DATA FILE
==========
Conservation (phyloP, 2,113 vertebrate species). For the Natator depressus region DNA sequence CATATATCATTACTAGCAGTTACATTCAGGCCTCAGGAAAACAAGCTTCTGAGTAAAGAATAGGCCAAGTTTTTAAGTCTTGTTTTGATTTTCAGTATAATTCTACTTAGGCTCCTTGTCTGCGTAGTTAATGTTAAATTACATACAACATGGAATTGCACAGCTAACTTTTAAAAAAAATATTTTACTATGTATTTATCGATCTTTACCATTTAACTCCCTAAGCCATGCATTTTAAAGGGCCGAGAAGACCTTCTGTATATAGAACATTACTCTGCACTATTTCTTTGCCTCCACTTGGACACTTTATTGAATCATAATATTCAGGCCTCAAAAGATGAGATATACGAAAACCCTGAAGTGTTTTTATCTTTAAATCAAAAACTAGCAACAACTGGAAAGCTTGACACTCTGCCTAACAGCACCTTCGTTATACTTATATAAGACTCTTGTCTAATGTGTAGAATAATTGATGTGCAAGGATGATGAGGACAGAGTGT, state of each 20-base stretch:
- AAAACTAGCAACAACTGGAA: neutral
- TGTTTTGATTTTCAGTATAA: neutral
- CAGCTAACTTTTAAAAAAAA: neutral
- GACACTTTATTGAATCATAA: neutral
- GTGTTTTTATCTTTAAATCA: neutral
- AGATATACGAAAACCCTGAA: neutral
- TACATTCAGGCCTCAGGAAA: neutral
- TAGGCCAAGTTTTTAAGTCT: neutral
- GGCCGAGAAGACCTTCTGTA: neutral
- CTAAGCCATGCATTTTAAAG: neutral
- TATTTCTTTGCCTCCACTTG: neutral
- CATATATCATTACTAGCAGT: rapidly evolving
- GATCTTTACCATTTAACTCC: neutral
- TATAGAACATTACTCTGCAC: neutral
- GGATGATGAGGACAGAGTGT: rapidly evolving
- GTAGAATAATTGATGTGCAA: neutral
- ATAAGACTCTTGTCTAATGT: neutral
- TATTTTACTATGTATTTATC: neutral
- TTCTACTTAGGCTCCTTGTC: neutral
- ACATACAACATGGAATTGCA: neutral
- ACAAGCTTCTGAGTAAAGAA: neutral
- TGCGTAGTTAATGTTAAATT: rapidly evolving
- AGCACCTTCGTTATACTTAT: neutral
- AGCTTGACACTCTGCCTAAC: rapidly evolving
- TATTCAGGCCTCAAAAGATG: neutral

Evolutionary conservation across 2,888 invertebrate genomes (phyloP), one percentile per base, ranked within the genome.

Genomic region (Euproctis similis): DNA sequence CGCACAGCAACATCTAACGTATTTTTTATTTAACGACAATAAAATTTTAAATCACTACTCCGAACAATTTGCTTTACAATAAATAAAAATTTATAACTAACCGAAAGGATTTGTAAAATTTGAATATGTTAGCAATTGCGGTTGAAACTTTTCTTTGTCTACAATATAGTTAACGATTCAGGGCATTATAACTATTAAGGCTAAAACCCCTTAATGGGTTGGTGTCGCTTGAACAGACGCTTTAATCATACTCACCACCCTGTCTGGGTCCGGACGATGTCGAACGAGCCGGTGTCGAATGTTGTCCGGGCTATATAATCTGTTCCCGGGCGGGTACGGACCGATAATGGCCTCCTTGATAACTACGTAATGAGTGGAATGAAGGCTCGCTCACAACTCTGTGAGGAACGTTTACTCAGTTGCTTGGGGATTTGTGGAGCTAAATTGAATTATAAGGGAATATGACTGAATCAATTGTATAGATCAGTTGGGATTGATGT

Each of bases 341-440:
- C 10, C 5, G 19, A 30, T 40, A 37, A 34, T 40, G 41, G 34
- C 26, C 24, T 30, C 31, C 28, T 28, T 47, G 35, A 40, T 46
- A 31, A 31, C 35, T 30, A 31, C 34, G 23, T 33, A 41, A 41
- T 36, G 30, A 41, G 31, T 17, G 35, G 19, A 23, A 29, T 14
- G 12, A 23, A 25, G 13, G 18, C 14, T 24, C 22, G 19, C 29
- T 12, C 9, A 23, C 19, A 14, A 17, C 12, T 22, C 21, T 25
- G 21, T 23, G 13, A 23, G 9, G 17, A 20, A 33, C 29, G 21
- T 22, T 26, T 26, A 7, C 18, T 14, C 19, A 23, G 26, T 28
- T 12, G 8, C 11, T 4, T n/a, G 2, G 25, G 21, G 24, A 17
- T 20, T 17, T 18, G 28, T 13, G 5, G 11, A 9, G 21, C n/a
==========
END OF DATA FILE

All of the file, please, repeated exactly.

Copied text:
Conservation (phyloP, 2,113 vertebrate species). For the Natator depressus region DNA sequence CATATATCATTACTAGCAGTTACATTCAGGCCTCAGGAAAACAAGCTTCTGAGTAAAGAATAGGCCAAGTTTTTAAGTCTTGTTTTGATTTTCAGTATAATTCTACTTAGGCTCCTTGTCTGCGTAGTTAATGTTAAATTACATACAACATGGAATTGCACAGCTAACTTTTAAAAAAAATATTTTACTATGTATTTATCGATCTTTACCATTTAACTCCCTAAGCCATGCATTTTAAAGGGCCGAGAAGACCTTCTGTATATAGAACATTACTCTGCACTATTTCTTTGCCTCCACTTGGACACTTTATTGAATCATAATATTCAGGCCTCAAAAGATGAGATATACGAAAACCCTGAAGTGTTTTTATCTTTAAATCAAAAACTAGCAACAACTGGAAAGCTTGACACTCTGCCTAACAGCACCTTCGTTATACTTATATAAGACTCTTGTCTAATGTGTAGAATAATTGATGTGCAAGGATGATGAGGACAGAGTGT, state of each 20-base stretch:
- AAAACTAGCAACAACTGGAA: neutral
- TGTTTTGATTTTCAGTATAA: neutral
- CAGCTAACTTTTAAAAAAAA: neutral
- GACACTTTATTGAATCATAA: neutral
- GTGTTTTTATCTTTAAATCA: neutral
- AGATATACGAAAACCCTGAA: neutral
- TACATTCAGGCCTCAGGAAA: neutral
- TAGGCCAAGTTTTTAAGTCT: neutral
- GGCCGAGAAGACCTTCTGTA: neutral
- CTAAGCCATGCATTTTAAAG: neutral
- TATTTCTTTGCCTCCACTTG: neutral
- CATATATCATTACTAGCAGT: rapidly evolving
- GATCTTTACCATTTAACTCC: neutral
- TATAGAACATTACTCTGCAC: neutral
- GGATGATGAGGACAGAGTGT: rapidly evolving
- GTAGAATAATTGATGTGCAA: neutral
- ATAAGACTCTTGTCTAATGT: neutral
- TATTTTACTATGTATTTATC: neutral
- TTCTACTTAGGCTCCTTGTC: neutral
- ACATACAACATGGAATTGCA: neutral
- ACAAGCTTCTGAGTAAAGAA: neutral
- TGCGTAGTTAATGTTAAATT: rapidly evolving
- AGCACCTTCGTTATACTTAT: neutral
- AGCTTGACACTCTGCCTAAC: rapidly evolving
- TATTCAGGCCTCAAAAGATG: neutral

Evolutionary conservation across 2,888 invertebrate genomes (phyloP), one percentile per base, ranked within the genome.

Genomic region (Euproctis similis): DNA sequence CGCACAGCAACATCTAACGTATTTTTTATTTAACGACAATAAAATTTTAAATCACTACTCCGAACAATTTGCTTTACAATAAATAAAAATTTATAACTAACCGAAAGGATTTGTAAAATTTGAATATGTTAGCAATTGCGGTTGAAACTTTTCTTTGTCTACAATATAGTTAACGATTCAGGGCATTATAACTATTAAGGCTAAAACCCCTTAATGGGTTGGTGTCGCTTGAACAGACGCTTTAATCATACTCACCACCCTGTCTGGGTCCGGACGATGTCGAACGAGCCGGTGTCGAATGTTGTCCGGGCTATATAATCTGTTCCCGGGCGGGTACGGACCGATAATGGCCTCCTTGATAACTACGTAATGAGTGGAATGAAGGCTCGCTCACAACTCTGTGAGGAACGTTTACTCAGTTGCTTGGGGATTTGTGGAGCTAAATTGAATTATAAGGGAATATGACTGAATCAATTGTATAGATCAGTTGGGATTGATGT

Each of bases 341-440:
- C 10, C 5, G 19, A 30, T 40, A 37, A 34, T 40, G 41, G 34
- C 26, C 24, T 30, C 31, C 28, T 28, T 47, G 35, A 40, T 46
- A 31, A 31, C 35, T 30, A 31, C 34, G 23, T 33, A 41, A 41
- T 36, G 30, A 41, G 31, T 17, G 35, G 19, A 23, A 29, T 14
- G 12, A 23, A 25, G 13, G 18, C 14, T 24, C 22, G 19, C 29
- T 12, C 9, A 23, C 19, A 14, A 17, C 12, T 22, C 21, T 25
- G 21, T 23, G 13, A 23, G 9, G 17, A 20, A 33, C 29, G 21
- T 22, T 26, T 26, A 7, C 18, T 14, C 19, A 23, G 26, T 28
- T 12, G 8, C 11, T 4, T n/a, G 2, G 25, G 21, G 24, A 17
- T 20, T 17, T 18, G 28, T 13, G 5, G 11, A 9, G 21, C n/a